15. 15.
    Ghie, W., Laperrière, L., & Desrochers, A. (2010). Statistical tolerance analysis using the unified Jacobian–Torsor model. International Journal of Production Research, 48(15), 4609–4630.CrossRefzbMATHGoogle Scholar
  16. 16.
    Jin, S., et al. (2015). A small displacement torsor model for 3D tolerance analysis of conical structures. Proceedings of the Institution of Mechanical Engineers, Part C: Journal of Mechanical Engineering Science, 229(14), 2514–2523.Google Scholar
  17. 17.
    Chen, H., et al. (2015). A modified method of the unified Jacobian–Torsor model for tolerance analysis and allocation. International Journal of Precision Engineering and Manufacturing, 16(8), 1789–1800.CrossRefGoogle Scholar
  18. 18.
    Zeng, W., Rao, Y., & Wang, P. (2017). An effective strategy for improving the precision and computational efficiency of statistical tolerance optimization. The International Journal of Advanced Manufacturing Technology, 92(5), 1933–1944.CrossRefGoogle Scholar
  19. 19.
    Jayaprakash, G., Sivakumar, K., & Thilak, M. (2012). A numerical study on effect of temperature and inertia on tolerance design of mechanical assembly. Engineering Computations, 29(7), 722–742.CrossRefGoogle Scholar
  20. 20.
    Benichou, S., & Anselmetti, B. (2011). Thermal dilatation in functional tolerancing. Mechanism and Machine Theory, 46(11), 1575–1587.CrossRefGoogle Scholar
  21. 21.
    Pierre, L., Teissandier, D., & Nadeau, J. P. (2014). Variational tolerancing analysis taking thermomechanical strains into account: Application to a high pressure turbine. Mechanism and Machine Theory, 74, 82–101.CrossRefGoogle Scholar
  22. 22.
    Grandjean, J., Ledoux, Y., & Samper, S. (2013). On the role of form defects in assemblies subject to local deformations and mechanical loads. The International Journal of Advanced Manufacturing Technology, 65(9–12), 1769–1778.CrossRefGoogle Scholar
  23. 23.
    Yu, K. G., & Yang, Z. H. (2015). Assembly variation modeling method research of compliant automobile body sheet metal parts using the finite element method. International Journal of Automotive Technology, 16(1), 51–56.MathSciNetCrossRefGoogle Scholar
  24. 24.
    Jayaprakash, G., Thilak, M., & SivaKumar, K. (2014). Optimal tolerance design for mechanical assembly considering thermal impact. The International Journal of Advanced Manufacturing Technology, 73(5), 859–873.CrossRefGoogle Scholar
  25. 25.
    Mazur, M., Leary, M., & Subic, A. (2011). Computer aided tolerancing (Cat) platform for the design of assemblies under external and internal forces. Computer-Aided Design, 43(6), 707–719.CrossRefGoogle Scholar
  26. 26.
    Mazur, M., Leary, M., & Subic, A. (2015). Application of Polynomial Chaos Expansion to Tolerance Analysis and Synthesis in Compliant Assemblies Subject to Loading. Journal of Mechanical Design, 137(3), 031701-031701-16.CrossRefGoogle Scholar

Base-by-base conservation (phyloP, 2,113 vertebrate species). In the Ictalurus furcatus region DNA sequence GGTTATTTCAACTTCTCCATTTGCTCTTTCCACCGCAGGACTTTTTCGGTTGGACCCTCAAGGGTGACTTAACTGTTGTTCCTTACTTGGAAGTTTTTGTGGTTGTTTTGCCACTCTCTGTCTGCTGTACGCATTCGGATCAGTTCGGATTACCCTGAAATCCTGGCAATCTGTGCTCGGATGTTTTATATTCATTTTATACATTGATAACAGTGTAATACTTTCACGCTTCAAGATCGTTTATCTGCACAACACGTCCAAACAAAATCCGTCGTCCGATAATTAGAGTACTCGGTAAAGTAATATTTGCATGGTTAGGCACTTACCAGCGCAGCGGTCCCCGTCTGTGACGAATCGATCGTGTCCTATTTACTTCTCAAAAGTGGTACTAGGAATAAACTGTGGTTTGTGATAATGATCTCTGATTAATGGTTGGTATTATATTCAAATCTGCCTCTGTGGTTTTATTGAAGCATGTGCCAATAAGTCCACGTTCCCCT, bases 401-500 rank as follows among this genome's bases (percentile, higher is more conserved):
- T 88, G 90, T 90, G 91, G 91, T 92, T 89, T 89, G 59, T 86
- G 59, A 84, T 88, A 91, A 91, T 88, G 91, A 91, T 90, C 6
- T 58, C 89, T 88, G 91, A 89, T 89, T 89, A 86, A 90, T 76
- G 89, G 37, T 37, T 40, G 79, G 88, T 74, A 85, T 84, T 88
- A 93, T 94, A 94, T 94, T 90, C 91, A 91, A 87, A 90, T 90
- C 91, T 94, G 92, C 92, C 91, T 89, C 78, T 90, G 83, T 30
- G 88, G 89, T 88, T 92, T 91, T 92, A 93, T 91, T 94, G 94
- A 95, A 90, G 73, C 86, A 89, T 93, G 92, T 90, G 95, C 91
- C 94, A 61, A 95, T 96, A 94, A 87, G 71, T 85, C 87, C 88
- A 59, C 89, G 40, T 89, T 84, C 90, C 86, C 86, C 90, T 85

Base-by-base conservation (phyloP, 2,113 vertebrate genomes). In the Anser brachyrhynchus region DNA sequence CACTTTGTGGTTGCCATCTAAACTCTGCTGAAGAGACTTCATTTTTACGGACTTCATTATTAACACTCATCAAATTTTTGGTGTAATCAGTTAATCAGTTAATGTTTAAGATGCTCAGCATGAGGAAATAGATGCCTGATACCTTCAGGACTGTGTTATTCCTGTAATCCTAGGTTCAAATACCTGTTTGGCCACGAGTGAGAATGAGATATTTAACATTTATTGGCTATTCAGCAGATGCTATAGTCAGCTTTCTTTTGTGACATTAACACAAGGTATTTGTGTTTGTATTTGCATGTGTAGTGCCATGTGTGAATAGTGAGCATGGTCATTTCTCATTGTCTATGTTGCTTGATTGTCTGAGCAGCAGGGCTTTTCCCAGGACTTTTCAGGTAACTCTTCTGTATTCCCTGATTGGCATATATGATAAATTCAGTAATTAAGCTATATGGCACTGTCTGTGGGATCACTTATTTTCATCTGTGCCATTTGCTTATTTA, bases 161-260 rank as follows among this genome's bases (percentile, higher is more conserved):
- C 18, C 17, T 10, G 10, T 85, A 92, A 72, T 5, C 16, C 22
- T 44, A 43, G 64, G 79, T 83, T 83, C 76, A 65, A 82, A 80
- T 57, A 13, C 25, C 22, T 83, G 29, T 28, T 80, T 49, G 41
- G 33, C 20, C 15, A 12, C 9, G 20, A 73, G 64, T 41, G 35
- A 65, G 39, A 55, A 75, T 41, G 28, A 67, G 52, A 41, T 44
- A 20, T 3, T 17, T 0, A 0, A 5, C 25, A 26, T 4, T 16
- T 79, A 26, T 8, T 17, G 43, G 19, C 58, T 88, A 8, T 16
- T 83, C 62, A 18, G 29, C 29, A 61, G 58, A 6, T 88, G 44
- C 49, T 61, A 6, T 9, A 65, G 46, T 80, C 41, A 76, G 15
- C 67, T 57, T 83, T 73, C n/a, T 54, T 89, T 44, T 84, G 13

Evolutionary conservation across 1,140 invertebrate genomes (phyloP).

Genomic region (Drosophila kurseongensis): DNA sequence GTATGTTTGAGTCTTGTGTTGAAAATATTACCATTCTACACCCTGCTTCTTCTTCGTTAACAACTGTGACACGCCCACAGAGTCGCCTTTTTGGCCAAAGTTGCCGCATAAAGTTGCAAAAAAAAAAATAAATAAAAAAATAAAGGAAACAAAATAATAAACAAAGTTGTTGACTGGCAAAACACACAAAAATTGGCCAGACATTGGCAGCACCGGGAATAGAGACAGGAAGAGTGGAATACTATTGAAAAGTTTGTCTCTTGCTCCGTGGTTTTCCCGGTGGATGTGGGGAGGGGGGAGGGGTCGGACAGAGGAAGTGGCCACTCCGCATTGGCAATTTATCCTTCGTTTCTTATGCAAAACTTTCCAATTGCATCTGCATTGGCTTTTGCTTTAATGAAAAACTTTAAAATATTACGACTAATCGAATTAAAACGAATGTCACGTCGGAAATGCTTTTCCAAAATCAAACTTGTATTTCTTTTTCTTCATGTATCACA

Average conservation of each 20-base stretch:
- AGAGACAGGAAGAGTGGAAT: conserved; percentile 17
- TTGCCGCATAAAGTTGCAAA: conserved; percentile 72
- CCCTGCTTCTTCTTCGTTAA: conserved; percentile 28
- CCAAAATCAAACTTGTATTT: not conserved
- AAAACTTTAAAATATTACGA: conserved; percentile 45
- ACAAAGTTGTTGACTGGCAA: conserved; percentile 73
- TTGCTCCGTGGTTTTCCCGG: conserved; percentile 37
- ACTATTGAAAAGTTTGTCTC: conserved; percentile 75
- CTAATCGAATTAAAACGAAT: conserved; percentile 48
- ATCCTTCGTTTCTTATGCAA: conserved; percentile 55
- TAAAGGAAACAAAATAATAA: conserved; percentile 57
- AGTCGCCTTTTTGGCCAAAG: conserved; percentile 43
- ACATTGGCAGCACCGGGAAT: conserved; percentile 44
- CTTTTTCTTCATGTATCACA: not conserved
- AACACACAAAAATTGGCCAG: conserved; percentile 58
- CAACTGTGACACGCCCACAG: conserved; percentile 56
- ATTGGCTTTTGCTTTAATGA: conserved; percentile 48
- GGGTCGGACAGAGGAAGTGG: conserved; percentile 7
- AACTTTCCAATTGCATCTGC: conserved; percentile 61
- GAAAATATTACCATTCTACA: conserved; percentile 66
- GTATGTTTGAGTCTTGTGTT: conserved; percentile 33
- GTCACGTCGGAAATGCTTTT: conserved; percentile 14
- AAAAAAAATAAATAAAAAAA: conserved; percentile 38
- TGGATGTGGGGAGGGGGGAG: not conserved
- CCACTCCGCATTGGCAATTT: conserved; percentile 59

27. 27.
    Walter, M. S. J., Spruegel, T. C., & Wartzack, S. (2015). Least cost tolerance allocation for systems with time-variant deviations. Procedia CIRP, 27, 1–9.CrossRefGoogle Scholar
  28. 28.
    Carlton, J. (2012). Marine propellers and propulsion. Oxford: Butterworth-Heinemann.Google Scholar
  29. 29.
    Godjevac, M., et al. (2009). Prediction of fretting motion in a controllable pitch propeller during service. Proceedings of the Institution of Mechanical Engineers, Part M: Journal of Engineering for the Maritime Environment, 223(4), 541–560.Google Scholar
  30. 30.
    Tarbiat, S., Ghassemi, H., & Fadavie, M. (2014). Numerical prediction of hydromechanical behaviour of controllable pitch propeller. International Journal of Rotating Machinery, 2014, 22–28.CrossRefGoogle Scholar
  31. 31.
    Martelli, M., et al. (2014). Controllable pitch propeller actuating mechanism, modelling and simulation. Proceedings of the Institution of Mechanical Engineers, Part M: Journal of Engineering for the Maritime Environment, 228(1), 29–43.Google Scholar
  32. 32.
    Wenhui, Z., et al. (2017). Prediction of service life for assembly with time-variant deviation. IOP Conference Series: Materials Science and Engineering, 212(1), 012021.Google Scholar
  33. 33.
    Godjevac, M. (2010). Wear and friction in a controllable pitch propeller. TU Delft: Delft University of Technology.Google Scholar

Copyright information

© Korean Society for Precision Engineering 2019

Authors and Affiliations

  1. 1.Research Institute No.717 of China Shipbuilding Industrial CorporationWuhanChina
  2. 2.The State Key Laboratory of Digital Manufacturing Equipment and TechnologyHuazhong University of Science and TechnologyWuhanChina

Personalised recommendations